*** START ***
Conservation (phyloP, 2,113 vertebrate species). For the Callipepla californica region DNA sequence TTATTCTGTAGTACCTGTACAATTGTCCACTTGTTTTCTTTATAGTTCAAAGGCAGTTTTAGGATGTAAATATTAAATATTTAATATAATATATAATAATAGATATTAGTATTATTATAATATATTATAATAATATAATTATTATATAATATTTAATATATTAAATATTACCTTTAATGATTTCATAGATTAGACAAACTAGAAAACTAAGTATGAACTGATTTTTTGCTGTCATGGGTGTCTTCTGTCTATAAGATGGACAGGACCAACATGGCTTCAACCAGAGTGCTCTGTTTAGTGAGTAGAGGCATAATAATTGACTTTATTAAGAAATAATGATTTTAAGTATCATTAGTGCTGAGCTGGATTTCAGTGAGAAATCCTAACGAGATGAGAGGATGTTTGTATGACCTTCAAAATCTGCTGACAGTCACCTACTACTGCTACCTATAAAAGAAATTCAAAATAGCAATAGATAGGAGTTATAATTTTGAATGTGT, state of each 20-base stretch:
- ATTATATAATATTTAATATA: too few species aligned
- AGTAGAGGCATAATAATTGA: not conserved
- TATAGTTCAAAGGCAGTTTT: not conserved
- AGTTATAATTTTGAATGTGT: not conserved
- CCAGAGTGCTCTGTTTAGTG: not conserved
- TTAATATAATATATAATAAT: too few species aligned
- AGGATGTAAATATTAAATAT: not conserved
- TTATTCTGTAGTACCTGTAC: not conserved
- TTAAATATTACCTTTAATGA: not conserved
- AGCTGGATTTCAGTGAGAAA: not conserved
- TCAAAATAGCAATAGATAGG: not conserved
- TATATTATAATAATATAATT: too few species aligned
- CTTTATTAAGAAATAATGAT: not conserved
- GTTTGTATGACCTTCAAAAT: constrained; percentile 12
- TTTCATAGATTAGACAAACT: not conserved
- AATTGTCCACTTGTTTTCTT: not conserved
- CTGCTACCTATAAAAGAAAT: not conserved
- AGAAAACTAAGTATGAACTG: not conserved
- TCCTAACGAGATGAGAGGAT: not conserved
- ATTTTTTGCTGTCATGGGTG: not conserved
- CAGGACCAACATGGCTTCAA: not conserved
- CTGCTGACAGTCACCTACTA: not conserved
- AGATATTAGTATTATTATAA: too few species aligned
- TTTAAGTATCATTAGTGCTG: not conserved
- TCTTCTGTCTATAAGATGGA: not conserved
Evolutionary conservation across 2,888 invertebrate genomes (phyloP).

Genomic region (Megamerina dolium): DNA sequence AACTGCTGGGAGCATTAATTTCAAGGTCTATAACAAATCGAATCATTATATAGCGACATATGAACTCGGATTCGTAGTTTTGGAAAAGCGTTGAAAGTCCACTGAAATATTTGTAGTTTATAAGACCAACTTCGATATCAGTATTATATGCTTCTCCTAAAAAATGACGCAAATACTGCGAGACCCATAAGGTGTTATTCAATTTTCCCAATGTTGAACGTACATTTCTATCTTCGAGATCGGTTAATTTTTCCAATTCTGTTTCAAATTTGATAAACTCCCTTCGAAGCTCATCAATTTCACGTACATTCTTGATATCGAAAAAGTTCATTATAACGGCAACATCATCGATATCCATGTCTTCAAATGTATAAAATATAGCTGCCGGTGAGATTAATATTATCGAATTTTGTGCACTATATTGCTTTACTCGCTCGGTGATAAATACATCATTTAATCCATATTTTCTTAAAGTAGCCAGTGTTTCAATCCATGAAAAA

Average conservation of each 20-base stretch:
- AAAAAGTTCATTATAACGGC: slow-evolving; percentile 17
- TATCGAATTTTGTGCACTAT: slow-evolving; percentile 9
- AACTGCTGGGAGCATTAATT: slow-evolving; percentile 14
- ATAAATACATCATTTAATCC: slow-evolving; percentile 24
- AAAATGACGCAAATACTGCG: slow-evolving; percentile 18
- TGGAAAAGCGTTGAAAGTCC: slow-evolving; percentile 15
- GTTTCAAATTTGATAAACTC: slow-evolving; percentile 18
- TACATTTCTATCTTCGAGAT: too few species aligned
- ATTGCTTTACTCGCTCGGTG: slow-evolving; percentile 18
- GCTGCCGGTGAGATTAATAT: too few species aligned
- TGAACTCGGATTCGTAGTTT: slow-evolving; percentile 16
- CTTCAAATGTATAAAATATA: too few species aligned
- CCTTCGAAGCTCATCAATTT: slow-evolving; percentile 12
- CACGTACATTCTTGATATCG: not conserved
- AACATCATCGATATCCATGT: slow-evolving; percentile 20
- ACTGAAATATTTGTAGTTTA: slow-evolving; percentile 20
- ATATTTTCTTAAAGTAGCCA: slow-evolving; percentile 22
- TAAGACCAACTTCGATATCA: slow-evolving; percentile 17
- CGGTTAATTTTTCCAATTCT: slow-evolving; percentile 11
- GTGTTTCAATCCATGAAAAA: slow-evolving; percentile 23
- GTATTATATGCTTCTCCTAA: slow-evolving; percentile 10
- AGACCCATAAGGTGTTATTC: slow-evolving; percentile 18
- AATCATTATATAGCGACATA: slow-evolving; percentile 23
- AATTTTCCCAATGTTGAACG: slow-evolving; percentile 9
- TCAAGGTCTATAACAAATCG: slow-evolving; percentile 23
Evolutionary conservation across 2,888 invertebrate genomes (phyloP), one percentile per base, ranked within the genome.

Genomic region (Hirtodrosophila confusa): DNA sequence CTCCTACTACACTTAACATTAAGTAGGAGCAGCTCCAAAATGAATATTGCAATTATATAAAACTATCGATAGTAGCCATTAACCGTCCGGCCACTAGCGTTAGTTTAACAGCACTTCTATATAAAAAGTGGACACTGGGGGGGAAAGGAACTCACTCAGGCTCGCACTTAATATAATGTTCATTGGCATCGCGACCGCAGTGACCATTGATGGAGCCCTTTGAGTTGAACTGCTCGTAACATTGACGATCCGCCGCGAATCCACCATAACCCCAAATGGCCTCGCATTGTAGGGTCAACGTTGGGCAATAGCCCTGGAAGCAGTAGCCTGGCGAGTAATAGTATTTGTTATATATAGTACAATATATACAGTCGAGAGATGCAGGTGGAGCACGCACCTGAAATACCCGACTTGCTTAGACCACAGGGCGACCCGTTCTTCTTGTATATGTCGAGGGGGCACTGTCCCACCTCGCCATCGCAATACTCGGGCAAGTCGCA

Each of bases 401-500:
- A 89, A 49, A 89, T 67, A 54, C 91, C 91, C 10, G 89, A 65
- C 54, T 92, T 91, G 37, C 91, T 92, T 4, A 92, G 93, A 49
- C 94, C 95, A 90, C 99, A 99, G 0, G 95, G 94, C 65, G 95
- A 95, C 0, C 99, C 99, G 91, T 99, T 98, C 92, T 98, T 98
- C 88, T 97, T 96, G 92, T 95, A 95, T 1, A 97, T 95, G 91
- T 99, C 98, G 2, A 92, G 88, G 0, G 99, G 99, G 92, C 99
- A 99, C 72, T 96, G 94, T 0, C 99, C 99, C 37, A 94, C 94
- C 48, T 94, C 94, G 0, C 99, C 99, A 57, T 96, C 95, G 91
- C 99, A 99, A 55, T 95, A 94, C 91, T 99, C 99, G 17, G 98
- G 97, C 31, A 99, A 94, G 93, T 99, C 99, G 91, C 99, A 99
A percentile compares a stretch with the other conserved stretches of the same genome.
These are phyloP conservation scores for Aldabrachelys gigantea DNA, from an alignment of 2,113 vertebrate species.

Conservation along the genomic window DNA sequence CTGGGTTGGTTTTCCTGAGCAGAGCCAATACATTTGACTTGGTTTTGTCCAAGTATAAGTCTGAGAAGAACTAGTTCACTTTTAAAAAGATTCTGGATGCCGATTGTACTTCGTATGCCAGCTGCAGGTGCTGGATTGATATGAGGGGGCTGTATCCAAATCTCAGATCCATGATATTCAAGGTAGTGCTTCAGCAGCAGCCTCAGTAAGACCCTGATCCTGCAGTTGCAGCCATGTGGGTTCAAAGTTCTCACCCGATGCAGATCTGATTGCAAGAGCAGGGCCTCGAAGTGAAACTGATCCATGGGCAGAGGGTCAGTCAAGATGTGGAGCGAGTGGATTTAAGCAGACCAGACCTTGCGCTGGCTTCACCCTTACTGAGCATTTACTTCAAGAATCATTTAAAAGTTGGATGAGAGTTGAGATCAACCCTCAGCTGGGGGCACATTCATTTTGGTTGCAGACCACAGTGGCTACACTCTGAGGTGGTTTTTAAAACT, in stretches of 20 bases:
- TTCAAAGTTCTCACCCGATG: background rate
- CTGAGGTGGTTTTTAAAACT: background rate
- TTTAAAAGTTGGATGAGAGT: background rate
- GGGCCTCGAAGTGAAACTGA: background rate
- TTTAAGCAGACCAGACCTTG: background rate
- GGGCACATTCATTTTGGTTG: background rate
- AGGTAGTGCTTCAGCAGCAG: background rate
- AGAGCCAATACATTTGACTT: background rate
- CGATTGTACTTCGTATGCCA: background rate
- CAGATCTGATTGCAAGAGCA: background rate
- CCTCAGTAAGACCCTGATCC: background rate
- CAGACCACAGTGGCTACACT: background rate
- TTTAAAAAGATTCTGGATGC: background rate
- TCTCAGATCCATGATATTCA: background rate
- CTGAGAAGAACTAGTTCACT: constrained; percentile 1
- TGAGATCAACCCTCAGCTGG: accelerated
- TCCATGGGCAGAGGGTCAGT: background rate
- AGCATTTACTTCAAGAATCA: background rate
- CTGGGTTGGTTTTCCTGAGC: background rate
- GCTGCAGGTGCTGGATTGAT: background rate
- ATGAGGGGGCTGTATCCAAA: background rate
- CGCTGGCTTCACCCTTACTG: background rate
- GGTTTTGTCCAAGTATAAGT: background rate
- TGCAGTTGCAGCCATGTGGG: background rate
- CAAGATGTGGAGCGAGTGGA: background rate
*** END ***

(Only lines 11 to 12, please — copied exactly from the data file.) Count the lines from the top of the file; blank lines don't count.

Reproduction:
- AGCTGGATTTCAGTGAGAAA: not conserved
- TCAAAATAGCAATAGATAGG: not conserved